Few individuals in the business world are irreplaceable, but investors do have a natural bias toward stability at the top of the ladder. A revolving door in the executive suite implies that the folks who have the best view of the whole operation don't like what they see. Hence the disquiet that might arise from these news items from the Fortune 500. First, Tesla (NASDAQ:TSLA) CFO Deepak Ahuja is retiring -- again. His current two-year stint in the role was his second; he came back from a previous retirement after then-CFO Jason Wheeler made an abrupt exit. And if you feel like you've been hearing about a number of high-profile departures from the electric-car maker in the past year, you're not wrong.
Meanwhile, at chipmaker Intel (NASDAQ:INTC), interim CEO Robert Swan -- who had clearly been tasked with holding down the fort while the board looked for a longer-term leader -- will be that leader. What does it mean that the new boss was clearly not the board's first choice? In this segment of the MarketFoolery podcast, host Chris Hill and senior analyst Jim Mueller consider the concerns around these personnel moves and how important the occupants of the C-suite ought to be to investors considering a stock.
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A full transcript follows the video.
This video was recorded on Jan. 31, 2019.
Chris Hill: I mentioned we've got executives in the news this morning. I'm going to ask the dozens of listeners to stick with me for a minute. These are noteworthy announcements, possibly for different reasons, though. Tesla announced their fourth quarter results, and they also sort of threw in at the end there, "Oh, by the way, the CFO is resigning."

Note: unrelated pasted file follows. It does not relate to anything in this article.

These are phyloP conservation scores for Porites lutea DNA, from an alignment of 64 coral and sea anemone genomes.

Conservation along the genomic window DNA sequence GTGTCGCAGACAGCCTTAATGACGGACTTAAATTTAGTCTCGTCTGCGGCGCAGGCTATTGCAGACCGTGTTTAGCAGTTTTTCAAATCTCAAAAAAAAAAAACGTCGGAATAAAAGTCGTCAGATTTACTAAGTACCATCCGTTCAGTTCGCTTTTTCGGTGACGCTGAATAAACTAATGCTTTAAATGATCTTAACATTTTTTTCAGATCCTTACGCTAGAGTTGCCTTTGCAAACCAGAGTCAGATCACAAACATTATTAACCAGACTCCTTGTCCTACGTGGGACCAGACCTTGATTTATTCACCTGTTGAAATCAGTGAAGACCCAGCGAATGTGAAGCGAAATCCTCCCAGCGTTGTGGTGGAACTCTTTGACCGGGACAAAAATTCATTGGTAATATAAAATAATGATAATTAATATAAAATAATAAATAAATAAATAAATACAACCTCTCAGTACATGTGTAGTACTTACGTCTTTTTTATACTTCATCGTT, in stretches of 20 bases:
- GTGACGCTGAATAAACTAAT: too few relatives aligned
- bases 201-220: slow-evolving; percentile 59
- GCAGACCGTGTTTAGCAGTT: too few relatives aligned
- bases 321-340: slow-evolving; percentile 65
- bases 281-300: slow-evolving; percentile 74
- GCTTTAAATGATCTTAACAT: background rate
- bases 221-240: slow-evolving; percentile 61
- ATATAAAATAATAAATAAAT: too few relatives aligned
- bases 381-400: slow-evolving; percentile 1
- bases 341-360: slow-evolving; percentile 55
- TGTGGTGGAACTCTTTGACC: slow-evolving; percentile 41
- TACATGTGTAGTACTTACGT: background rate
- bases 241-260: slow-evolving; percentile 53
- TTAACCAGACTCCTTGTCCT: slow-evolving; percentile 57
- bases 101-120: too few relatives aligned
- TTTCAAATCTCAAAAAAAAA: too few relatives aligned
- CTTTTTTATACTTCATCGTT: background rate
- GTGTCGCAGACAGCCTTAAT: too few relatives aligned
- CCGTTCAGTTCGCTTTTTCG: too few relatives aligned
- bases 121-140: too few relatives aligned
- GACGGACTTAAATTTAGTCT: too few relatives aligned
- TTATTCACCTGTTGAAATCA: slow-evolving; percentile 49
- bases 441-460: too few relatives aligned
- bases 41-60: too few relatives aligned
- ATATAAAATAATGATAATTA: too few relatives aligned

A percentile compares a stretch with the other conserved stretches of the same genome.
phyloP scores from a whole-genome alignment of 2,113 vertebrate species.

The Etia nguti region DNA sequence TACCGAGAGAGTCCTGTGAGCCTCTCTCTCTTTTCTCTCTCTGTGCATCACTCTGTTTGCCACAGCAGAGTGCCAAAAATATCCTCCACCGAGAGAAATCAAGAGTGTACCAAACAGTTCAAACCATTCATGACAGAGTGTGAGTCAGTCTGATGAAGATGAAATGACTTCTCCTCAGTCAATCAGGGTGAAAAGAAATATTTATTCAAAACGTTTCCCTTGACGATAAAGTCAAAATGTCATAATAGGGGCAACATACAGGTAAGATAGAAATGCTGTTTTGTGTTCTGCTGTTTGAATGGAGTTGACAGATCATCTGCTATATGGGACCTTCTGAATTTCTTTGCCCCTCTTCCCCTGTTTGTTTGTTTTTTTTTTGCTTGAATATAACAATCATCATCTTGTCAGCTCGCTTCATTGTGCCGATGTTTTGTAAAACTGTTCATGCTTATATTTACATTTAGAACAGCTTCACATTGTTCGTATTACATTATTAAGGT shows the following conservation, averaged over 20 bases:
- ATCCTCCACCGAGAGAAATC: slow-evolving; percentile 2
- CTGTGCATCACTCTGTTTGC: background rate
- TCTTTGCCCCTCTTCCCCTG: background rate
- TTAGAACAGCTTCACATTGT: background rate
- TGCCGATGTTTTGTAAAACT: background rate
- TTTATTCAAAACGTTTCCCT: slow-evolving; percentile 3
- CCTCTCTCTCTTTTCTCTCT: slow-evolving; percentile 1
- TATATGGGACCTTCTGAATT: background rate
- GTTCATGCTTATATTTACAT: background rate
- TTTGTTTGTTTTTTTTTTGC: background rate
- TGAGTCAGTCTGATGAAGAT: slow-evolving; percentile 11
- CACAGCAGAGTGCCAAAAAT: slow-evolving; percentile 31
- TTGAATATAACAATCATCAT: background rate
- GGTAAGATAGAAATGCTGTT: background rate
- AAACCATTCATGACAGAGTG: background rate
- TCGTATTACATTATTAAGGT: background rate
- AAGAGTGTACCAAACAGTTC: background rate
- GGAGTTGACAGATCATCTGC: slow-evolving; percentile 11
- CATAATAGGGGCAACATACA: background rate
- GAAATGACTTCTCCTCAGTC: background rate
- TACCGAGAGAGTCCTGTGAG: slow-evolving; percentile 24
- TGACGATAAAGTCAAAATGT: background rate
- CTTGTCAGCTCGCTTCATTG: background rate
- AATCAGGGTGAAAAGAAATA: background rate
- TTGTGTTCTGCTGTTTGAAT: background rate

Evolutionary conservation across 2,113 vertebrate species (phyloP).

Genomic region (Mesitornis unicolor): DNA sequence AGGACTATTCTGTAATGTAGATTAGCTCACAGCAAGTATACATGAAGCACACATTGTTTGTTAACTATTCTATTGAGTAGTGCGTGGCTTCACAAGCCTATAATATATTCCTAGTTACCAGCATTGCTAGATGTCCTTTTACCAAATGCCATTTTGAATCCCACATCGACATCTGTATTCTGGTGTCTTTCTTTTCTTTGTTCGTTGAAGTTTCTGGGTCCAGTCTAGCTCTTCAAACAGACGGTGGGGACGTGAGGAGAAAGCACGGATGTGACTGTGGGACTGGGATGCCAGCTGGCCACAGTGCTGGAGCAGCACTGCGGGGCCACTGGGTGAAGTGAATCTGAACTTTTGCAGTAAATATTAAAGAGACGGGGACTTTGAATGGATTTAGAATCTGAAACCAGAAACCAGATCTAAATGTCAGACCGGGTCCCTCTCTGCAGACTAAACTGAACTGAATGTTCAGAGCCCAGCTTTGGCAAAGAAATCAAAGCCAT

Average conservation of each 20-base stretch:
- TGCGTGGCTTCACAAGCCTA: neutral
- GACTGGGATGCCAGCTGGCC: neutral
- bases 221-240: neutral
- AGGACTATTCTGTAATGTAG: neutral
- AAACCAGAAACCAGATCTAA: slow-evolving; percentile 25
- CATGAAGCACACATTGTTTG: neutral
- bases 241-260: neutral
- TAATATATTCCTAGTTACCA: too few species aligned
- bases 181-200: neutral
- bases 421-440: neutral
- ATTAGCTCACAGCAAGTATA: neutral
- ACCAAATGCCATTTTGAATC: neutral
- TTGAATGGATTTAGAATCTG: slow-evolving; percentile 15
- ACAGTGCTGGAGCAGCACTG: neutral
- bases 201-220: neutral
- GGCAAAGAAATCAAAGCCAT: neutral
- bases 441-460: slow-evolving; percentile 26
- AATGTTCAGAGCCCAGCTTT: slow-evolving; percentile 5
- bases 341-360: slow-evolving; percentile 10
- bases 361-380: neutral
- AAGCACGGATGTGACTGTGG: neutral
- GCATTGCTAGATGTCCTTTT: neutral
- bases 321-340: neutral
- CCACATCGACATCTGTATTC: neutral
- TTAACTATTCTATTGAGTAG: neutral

Jim Mueller: At the end of the conference call! It's not even in the earnings release!
Hill: This is Deepak Ahuja. If that name is familiar to Tesla shareholders out there, it's because this is the second time he's been CFO, and this is the second time he's resigned. This is not to be confused with last year, when not one but two Chief Accounting Officers resigned, one of whom resigned after being on the job for one month.
The other executive in the news is Bob Swan. Robert Swan. I don't know him at all, so I don't necessarily know him well enough to call him Bob. Interim CEO of Intel who has just been named full-time. They've removed the interim label. The reason this is interesting is because the board of directors had been looking for a replacement, and Swan had been out doing interviews over the last couple of weeks talking about how, "We're going to have a new CEO." And they appeared to have locked in on a candidate, gotten far down the road, and couldn't close the deal for whatever reason. So, Swan, who was the CFO at Intel -- last summer, Brian Krzanich, who was the CEO at Intel, resigned, so they make Swan the interim. And now, he's got the job, because apparently he was doing well enough.
I don't own either of these stocks, and I find both of these stories unsettling.
Mueller: For different reasons, definitely. A little personal history here. My first paid interaction with The Motley Fool, before I became an employee here, was paying for an online seminar called When To Sell. It gave several red flags, half a dozen or so, on when you should really think about selling your stock. And one of those was "sudden resignation in the C-suite." If you look at Tesla -- I did a little digging -- over the past four years, Tesla's had four different CFOs. Actually, two of them were the same person, Ahuja. He was there from 2008 to 2015, from just before they went public to 2015. Jason Wheeler took that job for 14 months, left in early 2017. He announced at the same earnings two years ago that Tesla just had, just before saying, "I'll be here until the 10-K is filed, then, bye." Then, Ahuja came back from retirement to step in, and he's been there for a couple of years now. And now, it's Zach Kirkhorn -- how do you say his last name?
Hill: We'll just call him Zach.
Mueller: Mr. Zach [laughs] is stepping up from, he had a role in finance, but it's escaping me at the moment.